Jorge Bergoglio: Vicar of a false Christ

Homeless JesusIn a post written nearly two years ago, I described the Bergoglian Christ, the one after which Francis intends to remodel the Church, as follows:

A Jesus who is downtrodden and weak; a Jesus victimized by society’s ills, not unlike so many others.

Most importantly, a Jesus who renders no judgments and makes no demands beyond providing an image that provokes an earthbound sense of guilt within the “haves,” while simultaneously fanning the flames of class warfare within the “have nots.”

This false Bergoglian god stands in stark contrast to Christ the King:

Jesus who defeated death and is Risen unto Majesty; who reigns victorious over all of society and possesses Kingly authority over every individual, family, and State, be they Catholic or otherwise.

Most importantly, and least acceptable to the men of this world, is the glorious reality that Christ the King speaks even today through the Holy Catholic Church; the same established by Him, endowed with the fullness of Divine Revelation, and granted the right to pass judgment on the personal and social obligations of humankind.

Since I wrote these words, Francis has done nothing but confirm that the “Jesus” that he preaches is born of a Christological heresy wherein God incarnate is viewed as little more than a mere man.

In a recent Santa Marta homily, Francis made this clear yet again as he expounded upon the source of Jesus’ authority.

Jesus served the people, He explained things because the people understood well: He was at the service of the people. He had an attitude of a servant, and this gave authority.

Francis contrasted this make-believe Jesus with the “doctors of the law” of whom he said:

These had a psychology of princes: ‘We are the masters, the princes, and we teach you. Not service: we command, you obey.’ And Jesus never passed Himself off like a prince: He was always the servant of all, and this is what gave Him authority.

Jesus never passed Himself off as a prince? Perhaps not, but He most certainly passed Himself off as King. [NOTE: One cannot help but detect in this an insult aimed at the Dubia Brothers who are daring to behave as a Prince of the Church might.]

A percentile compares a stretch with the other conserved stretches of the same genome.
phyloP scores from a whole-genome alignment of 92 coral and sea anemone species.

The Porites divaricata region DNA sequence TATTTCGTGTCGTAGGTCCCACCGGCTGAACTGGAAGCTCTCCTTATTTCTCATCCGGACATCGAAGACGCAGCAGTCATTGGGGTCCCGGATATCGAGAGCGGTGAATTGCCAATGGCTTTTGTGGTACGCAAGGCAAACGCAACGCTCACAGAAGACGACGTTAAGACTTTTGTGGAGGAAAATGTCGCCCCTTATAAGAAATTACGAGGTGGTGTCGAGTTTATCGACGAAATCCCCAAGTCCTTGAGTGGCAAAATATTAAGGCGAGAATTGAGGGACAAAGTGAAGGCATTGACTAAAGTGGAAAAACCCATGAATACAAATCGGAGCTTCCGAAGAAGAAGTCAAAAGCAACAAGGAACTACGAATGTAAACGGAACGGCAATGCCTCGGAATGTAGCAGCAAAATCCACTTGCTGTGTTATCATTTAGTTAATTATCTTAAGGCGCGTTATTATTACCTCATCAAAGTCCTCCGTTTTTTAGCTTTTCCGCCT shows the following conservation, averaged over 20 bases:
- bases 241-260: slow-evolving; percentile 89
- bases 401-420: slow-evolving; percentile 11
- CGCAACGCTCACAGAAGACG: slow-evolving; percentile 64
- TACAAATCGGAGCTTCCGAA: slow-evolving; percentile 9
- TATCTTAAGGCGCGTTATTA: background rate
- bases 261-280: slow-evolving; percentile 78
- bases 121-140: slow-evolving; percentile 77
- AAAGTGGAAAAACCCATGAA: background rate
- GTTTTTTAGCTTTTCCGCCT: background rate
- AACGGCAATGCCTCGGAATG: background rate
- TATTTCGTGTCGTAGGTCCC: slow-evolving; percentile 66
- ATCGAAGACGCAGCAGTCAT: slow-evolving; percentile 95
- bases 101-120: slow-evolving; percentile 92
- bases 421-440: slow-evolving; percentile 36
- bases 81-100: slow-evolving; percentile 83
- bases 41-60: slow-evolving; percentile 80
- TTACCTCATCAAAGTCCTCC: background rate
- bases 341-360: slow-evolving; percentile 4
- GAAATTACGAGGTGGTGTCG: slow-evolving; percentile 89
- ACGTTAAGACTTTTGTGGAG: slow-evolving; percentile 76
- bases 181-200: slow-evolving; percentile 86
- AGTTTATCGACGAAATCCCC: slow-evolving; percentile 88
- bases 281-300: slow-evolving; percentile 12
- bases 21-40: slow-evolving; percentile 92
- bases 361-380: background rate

Standing before Pilate Our Lord left no doubt:

My kingdom is not of this world. If my kingdom were of this world, my servants would certainly strive that I should not be delivered to the Jews: but now my kingdom is not from hence. Pilate therefore said to him: Art thou a king then? Jesus answered: Thou sayest that I am a king. For this was I born, and for this came I into the world; that I should give testimony to the truth. Every one that is of the truth heareth my voice. (John 18:36-37)

My Kingdom is not of this world…

Clearly, Jesus is declaring that He is indeed a King!

Note very well, however, that Jesus is not saying that His Kingdom is such that He does not reign over this world; an erroneous interpretation often put forward by churchmen in our day.

In truth, Jesus is informing Pilate, and us, that the source of His authority is not “of this world;” rather, it is divine. (We’ll come back to this important point momentarily.)

Following His glorious resurrection – the full truth about which Francis most certainly denies – Our Lord confirmed His Kingship and the source of His authority all the more clearly: